After years of development in the desert north of Los Angeles, a gigantic, six-engined mega jet with the wingspan of an American football field flew Saturday morning for the first time.
Strato launch Systems, the company founded in 2011 by the late Microsoft co-founder Paul Allen, conducted the first test flight of the world's largest plane.
Basically, Strato launch aircraft is a giant flying launch pad, designed to hurtle satellites into low Earth orbit. It aims to offer the military, private companies and even NASA itself a more economical way to get into space.
"Whatever the payload, whatever the orbit, getting your satellite into space will soon be as easy as booking an airline flight," said C E O Jean Floyd in 2018 .
The aircraft's wingspan measures 385 feet, wider than any airplane on the planet. From tip to tail, it's 238 feet long. It weighs half a million pounds. It's so big, it has two cockpits, one in each fuselage but only one is used to fly the plane.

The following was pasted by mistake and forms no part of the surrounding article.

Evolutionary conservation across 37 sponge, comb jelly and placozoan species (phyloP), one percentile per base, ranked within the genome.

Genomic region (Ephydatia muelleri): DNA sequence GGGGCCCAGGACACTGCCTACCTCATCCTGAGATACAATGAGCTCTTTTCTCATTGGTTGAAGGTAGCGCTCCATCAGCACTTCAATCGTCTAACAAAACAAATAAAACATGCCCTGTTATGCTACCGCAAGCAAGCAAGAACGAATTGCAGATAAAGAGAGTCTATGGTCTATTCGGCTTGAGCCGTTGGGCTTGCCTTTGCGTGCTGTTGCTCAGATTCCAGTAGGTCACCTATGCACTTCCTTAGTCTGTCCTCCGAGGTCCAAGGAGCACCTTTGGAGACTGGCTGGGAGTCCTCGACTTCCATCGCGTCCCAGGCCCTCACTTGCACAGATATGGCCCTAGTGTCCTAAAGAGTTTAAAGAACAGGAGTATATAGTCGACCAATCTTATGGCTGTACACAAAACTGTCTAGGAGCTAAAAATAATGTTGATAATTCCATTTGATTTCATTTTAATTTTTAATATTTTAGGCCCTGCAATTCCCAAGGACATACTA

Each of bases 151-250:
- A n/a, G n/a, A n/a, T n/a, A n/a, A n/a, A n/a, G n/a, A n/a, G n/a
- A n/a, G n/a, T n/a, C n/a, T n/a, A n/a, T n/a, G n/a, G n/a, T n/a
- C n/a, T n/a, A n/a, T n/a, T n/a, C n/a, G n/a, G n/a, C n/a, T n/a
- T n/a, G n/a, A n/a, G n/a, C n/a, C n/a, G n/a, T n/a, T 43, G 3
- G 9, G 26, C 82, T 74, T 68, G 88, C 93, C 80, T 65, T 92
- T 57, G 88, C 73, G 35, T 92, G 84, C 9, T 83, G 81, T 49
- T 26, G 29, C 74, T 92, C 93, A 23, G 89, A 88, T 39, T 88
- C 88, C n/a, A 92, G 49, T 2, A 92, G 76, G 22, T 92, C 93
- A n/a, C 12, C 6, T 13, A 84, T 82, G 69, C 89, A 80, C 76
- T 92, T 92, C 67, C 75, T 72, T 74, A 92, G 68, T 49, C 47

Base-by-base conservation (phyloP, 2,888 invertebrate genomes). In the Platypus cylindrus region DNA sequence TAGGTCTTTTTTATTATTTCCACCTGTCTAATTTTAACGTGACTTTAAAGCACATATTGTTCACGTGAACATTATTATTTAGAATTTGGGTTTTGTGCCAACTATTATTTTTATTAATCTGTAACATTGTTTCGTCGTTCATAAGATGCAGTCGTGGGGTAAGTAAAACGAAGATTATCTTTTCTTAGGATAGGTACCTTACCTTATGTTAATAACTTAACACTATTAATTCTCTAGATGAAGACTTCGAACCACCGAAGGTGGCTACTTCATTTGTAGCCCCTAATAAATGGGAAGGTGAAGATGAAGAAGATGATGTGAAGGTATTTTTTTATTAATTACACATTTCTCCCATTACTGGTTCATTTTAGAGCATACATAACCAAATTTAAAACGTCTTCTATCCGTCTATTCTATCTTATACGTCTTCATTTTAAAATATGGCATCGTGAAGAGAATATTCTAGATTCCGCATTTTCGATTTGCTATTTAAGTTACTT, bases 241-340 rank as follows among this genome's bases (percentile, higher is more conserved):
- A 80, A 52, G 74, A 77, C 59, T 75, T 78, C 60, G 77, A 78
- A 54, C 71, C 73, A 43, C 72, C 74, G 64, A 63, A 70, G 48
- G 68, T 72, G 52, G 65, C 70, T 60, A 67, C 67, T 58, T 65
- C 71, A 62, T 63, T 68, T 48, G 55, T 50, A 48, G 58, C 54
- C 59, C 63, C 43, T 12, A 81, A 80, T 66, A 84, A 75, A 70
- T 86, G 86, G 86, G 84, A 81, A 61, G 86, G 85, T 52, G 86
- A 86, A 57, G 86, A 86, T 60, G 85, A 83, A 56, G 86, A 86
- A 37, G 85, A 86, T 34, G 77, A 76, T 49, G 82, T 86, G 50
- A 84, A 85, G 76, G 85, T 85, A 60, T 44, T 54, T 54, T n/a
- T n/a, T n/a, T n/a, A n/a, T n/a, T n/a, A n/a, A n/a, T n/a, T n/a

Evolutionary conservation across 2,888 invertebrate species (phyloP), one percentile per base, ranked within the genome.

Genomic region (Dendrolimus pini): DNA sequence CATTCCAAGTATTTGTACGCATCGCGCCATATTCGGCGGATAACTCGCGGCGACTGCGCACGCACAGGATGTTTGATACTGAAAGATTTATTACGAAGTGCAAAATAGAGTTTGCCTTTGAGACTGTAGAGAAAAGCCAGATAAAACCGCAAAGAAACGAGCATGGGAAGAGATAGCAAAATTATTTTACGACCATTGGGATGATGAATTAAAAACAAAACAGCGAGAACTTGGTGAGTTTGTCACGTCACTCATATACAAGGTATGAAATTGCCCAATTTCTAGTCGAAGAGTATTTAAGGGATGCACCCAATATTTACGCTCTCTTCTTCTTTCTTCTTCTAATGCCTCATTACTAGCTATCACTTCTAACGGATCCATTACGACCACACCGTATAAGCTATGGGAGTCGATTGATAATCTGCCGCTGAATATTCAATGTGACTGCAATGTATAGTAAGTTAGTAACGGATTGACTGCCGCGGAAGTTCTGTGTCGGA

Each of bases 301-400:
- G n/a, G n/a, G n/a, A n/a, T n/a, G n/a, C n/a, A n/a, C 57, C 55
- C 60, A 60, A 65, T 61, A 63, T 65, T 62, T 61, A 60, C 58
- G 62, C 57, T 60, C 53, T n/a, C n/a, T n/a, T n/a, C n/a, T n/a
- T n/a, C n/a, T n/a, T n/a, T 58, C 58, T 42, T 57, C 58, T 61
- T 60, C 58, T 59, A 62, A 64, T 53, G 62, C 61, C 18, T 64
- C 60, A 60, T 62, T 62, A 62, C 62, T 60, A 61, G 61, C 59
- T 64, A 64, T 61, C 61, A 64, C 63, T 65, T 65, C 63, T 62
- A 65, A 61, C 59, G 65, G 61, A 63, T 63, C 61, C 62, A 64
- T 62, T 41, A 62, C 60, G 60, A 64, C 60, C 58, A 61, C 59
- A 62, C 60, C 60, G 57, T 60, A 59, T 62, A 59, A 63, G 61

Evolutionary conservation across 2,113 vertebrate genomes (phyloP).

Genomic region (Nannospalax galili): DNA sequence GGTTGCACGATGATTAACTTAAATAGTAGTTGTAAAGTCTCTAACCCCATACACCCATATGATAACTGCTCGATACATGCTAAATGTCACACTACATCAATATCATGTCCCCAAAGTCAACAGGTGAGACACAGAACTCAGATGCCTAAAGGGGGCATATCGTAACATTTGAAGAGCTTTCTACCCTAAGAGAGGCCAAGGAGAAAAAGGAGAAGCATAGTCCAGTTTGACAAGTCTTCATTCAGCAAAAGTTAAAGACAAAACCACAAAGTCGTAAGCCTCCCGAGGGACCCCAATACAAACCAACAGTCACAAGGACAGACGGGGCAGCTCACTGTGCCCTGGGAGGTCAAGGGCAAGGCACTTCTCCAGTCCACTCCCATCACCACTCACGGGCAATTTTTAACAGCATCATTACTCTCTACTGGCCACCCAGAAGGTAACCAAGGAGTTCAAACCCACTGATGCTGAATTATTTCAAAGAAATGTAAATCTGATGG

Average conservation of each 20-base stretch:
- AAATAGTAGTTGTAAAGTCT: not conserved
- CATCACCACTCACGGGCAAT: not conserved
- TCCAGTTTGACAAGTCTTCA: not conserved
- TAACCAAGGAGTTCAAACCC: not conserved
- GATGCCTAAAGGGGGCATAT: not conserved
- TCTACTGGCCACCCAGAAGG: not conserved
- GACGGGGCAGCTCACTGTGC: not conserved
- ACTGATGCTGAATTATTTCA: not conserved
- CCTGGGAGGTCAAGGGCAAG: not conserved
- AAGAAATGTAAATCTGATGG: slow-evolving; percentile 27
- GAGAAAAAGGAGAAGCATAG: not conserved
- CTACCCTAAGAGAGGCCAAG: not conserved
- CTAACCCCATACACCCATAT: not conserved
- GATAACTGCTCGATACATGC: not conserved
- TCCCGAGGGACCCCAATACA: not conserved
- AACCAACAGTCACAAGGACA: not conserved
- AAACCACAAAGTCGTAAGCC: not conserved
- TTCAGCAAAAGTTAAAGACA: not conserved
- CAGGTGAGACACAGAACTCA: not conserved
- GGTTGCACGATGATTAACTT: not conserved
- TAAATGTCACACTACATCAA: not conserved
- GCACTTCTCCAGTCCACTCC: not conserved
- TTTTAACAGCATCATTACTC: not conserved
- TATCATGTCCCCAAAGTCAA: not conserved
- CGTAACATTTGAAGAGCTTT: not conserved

Here is how Strato launch is supposed to work once the plane is fully tested and certified: The jet, carrying a rocket loaded with a satellite, will take off from Mo jave desert and climb to an altitude of 35,000 feet. There pilots will launch the rocket from the plane on a trajectory toward space. The plane then will land safety back at Mo jave desert, while the rocket carries the satellite into an orbit ranging from about 300 miles to 1,200 miles above Earth. The rocket deploys the satellite before eventually falling back to Earth, burning up in the sky like a meteor.
If all goes as planned, Strato launch said the plane is expected to launch its first satellite sometime next year.


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